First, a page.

PARCHED TRESSES When hair looks seriously damaged, it’s often just suffering from a little thirst. Amazon Beauty uses rahua, a rare nut from the Ecuadoran rainforest, in both its elixir and leave-in treatment, which expertly seals the cuticle without weighing it down and gives colored hair a boost of brightness. Eliut Rivera, owner of Salon Eliut Rivera in New York, taps ingredients—including avocado, aloe vera and olive oil—from his native Puerto Rico for his superb Puro Hydrating Mask. Curly girls are especially vulnerable to dryness: “The whole problem with curly hair is that the outer protective layer doesn’t stay closed,” says Ouidad, the one-name curl expert of the eponymous salon and hair-care company. “So you’re susceptible to losing the hydrogen bond of moisture, which makes hair frizzier.” Her new Moisture Lock Leave-in Conditioner contains arnica (already popular in skincare) to increase blood circulation in the scalp, prickly pear cactus to seal in moisture and protective antioxidants such as green tea and vitamin B5.
COLOR CONCERNS Color-treated hair is prone to fading, brassiness and pesky roots. Melissa Bridgers, color director at Salon OC61 in New York, takes precautions by applying Barex’s ColourLife Masque to her clients’ just-colored hair. “Color can change the porosity of hair,” says Bridgers. “And the lighter the hair, the more porous it is, so the masque helps seal in the color and seal down its outer cuticle.” Neil Weisberg and Amanda George, owners of the Neil George Salon in Beverly Hills, recently debuted an ultrarich Intense Repair Mask for color-treated hair, which uses Indian gooseberry to impart strength while also protecting color from fading. Pale color-treated hair—blond, white and gray—is at risk of yellowing; fortunately Phytargent Whitening Shampoo neutralizes brass with cornflower extract, walnut leaf, rhatay root and broom. And Yarok Sensory Treatment for Hair and Scalp comes in seven essential oil formulas, three designed for specific hair colors; creator Mordechai Alvow is particularly proud of Serum 3, Possessed Red. “Red is the thickest and curliest hair,” says Alvow, who relies on beta carotene–rich carrot oil to preserve the red pigment and help calm the curl. Finally, for those of us who never seem to make that next coloring appointment until the roots start to show, the Oscar Blandi Pronto Colore Pen is a cute click-on device with a lip-gloss-like brush that makes precise, temporary coloring easy.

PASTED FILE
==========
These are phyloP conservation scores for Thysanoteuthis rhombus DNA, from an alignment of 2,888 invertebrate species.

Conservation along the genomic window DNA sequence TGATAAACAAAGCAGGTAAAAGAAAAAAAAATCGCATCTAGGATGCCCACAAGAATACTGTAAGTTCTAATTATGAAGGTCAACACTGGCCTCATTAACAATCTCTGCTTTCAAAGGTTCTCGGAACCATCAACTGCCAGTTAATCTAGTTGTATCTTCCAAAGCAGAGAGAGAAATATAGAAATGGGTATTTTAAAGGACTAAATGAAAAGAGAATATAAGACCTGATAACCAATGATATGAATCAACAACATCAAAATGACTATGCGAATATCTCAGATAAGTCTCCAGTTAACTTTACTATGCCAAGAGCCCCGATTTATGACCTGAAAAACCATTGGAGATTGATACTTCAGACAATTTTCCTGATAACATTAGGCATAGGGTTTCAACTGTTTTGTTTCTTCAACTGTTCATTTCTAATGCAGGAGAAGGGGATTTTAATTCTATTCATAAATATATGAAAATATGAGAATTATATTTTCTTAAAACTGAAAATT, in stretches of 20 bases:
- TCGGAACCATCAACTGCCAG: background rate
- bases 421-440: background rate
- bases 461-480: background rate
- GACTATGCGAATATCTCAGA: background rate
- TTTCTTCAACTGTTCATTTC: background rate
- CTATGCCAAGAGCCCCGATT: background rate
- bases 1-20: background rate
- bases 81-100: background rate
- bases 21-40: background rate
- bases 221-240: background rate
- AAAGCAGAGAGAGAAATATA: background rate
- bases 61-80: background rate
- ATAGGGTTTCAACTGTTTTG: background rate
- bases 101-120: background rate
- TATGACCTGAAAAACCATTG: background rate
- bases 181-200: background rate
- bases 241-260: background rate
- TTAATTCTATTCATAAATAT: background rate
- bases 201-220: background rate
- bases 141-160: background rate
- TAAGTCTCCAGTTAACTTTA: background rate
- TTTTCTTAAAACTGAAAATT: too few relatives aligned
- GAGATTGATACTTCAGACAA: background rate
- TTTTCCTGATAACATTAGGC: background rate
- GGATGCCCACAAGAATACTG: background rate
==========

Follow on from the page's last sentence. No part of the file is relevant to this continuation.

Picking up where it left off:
OVERPROCESSED HAIR In this age of so many mane-altering practices, even the healthiest hair eventually looks a bit beaten up. Valery Joseph sees his share of damage at his two eponymous New York salons; he hopes that the popularity of Japanese and Brazilian straightening treatments continue to wane. “The second or third time someone gets one, it’s really a disaster,” he says. “It’s just kind of killing the hair.” But until his clients see the light, he’ll be directing them to his new favorite antidote, Paul Brown Hawaii Hapuna Keratin Straightening Treatment, which, in spite of its name, he employs more as a healing aid than a straightener. “It coats hair with keratin, which is what hair’s made of, and when we seal the coating with an iron, hair keeps some of its shape so it isn’t stick straight,” says Joseph, who raves about the product’s ability to render hair shiny and shielded from sun, chlorine and pollution for about three months. Los Angeles–based hair product creator Philip B, meanwhile, is excited about his new Russian Amber Imperial Shampoo. Its $100-a-bottle price tag stems mostly from an amino acid complex his chemist introduced him to. “It’s pretty expensive, but it turns even the most damaged hair into virgin hair,” promises B, who dropped the rest of his last name years ago. The labs at French company Leonor Greyl are tapping plant life for its new Masque Quintessence: Butter made from Amazon cupuaçu fruit moisturizes, and oil from Namibian manketti fruit restores texture. Oils (olive and castor) also purport to work wonders on severely damaged strands in Philip Kingsley’s new Elasticizer Extreme.